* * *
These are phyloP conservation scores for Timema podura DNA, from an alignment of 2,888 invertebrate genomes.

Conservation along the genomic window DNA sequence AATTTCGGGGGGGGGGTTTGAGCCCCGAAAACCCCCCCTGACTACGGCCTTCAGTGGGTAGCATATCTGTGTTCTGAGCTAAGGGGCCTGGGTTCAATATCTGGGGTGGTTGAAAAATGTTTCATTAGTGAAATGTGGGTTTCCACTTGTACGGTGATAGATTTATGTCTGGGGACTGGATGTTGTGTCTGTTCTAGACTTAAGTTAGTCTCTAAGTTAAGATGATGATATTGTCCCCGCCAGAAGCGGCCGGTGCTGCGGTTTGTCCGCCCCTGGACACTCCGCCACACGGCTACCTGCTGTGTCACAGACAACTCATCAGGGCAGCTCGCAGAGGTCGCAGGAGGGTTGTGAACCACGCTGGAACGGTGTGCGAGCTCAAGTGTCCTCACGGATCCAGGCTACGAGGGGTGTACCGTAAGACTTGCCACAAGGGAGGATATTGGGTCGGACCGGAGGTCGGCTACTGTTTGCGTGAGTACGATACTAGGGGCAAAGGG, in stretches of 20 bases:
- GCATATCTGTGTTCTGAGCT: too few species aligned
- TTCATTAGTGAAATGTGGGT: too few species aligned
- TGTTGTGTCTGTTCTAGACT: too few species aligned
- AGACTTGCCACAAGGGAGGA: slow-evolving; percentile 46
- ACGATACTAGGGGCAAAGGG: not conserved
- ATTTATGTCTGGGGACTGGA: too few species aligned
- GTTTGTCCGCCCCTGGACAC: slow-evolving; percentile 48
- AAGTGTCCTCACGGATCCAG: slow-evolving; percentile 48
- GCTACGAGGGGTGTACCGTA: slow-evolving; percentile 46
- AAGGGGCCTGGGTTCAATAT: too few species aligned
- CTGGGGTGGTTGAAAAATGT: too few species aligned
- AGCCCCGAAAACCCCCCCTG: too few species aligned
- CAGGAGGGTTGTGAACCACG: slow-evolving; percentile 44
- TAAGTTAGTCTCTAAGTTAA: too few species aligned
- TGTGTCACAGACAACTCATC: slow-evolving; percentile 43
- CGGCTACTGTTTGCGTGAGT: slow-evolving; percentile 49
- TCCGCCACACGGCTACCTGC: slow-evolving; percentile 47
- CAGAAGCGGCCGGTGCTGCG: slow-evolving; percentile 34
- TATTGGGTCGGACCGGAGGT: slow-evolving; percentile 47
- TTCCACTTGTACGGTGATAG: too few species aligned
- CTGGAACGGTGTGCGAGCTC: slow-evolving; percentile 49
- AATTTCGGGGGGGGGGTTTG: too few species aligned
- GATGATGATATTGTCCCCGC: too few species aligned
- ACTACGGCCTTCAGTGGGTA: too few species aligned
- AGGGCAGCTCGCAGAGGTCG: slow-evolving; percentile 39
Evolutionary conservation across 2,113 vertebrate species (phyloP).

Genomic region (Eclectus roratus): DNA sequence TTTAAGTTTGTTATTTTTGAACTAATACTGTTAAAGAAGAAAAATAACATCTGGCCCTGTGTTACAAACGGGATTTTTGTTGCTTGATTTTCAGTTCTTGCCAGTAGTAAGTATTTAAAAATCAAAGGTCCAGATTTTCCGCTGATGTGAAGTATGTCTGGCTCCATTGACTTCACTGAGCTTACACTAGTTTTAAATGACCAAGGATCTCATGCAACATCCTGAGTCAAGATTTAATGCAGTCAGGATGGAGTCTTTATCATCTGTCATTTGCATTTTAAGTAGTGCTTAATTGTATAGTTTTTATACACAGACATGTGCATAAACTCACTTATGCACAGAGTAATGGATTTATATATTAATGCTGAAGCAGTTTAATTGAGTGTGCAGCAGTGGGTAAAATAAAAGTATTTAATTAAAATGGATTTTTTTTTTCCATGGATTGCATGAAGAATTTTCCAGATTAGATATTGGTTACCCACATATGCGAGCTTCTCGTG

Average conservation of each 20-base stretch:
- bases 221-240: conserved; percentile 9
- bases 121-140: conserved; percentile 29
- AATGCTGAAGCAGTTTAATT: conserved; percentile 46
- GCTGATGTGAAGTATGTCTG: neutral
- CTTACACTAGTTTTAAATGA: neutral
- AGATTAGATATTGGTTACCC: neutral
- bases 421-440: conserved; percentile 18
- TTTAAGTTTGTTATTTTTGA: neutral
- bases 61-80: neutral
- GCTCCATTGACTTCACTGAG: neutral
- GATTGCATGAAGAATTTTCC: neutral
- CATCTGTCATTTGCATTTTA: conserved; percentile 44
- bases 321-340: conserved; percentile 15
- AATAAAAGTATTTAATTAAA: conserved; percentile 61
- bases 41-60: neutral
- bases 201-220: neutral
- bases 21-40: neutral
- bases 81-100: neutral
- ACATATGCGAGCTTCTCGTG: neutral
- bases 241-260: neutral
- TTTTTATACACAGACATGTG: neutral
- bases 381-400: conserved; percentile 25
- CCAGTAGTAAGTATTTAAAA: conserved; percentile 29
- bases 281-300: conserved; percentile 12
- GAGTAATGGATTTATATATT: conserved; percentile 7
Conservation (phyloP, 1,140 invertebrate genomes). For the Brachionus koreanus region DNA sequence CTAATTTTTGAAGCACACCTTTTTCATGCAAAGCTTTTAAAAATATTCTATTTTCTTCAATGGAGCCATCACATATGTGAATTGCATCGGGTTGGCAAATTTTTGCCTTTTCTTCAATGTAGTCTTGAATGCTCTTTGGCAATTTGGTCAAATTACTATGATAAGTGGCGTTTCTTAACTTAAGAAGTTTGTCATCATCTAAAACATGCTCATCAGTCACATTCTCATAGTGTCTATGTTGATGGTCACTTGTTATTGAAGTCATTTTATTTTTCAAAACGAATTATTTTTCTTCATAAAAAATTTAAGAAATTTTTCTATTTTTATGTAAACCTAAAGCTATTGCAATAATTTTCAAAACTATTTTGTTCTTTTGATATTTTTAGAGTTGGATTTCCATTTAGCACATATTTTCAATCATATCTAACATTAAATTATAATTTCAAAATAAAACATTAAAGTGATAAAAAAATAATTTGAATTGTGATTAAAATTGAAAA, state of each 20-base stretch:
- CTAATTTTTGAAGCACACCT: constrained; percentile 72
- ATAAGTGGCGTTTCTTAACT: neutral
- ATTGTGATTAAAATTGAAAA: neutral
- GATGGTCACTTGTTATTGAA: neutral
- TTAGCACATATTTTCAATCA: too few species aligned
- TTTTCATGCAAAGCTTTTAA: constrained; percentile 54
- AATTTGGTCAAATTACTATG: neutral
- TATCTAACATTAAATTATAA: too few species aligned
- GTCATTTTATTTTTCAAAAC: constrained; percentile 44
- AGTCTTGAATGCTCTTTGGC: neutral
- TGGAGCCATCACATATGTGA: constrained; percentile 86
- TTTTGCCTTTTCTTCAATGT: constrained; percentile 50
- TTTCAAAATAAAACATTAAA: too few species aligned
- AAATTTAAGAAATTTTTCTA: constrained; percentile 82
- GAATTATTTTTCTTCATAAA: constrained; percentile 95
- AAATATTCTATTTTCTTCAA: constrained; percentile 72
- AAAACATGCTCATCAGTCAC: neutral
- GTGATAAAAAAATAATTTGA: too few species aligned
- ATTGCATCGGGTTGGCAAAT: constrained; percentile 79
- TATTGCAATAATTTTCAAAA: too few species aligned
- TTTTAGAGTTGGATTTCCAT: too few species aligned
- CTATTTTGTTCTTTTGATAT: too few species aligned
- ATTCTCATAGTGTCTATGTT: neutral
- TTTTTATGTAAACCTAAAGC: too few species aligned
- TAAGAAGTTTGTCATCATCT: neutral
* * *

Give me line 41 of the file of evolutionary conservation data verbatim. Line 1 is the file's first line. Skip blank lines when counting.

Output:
- GATTGCATGAAGAATTTTCC: neutral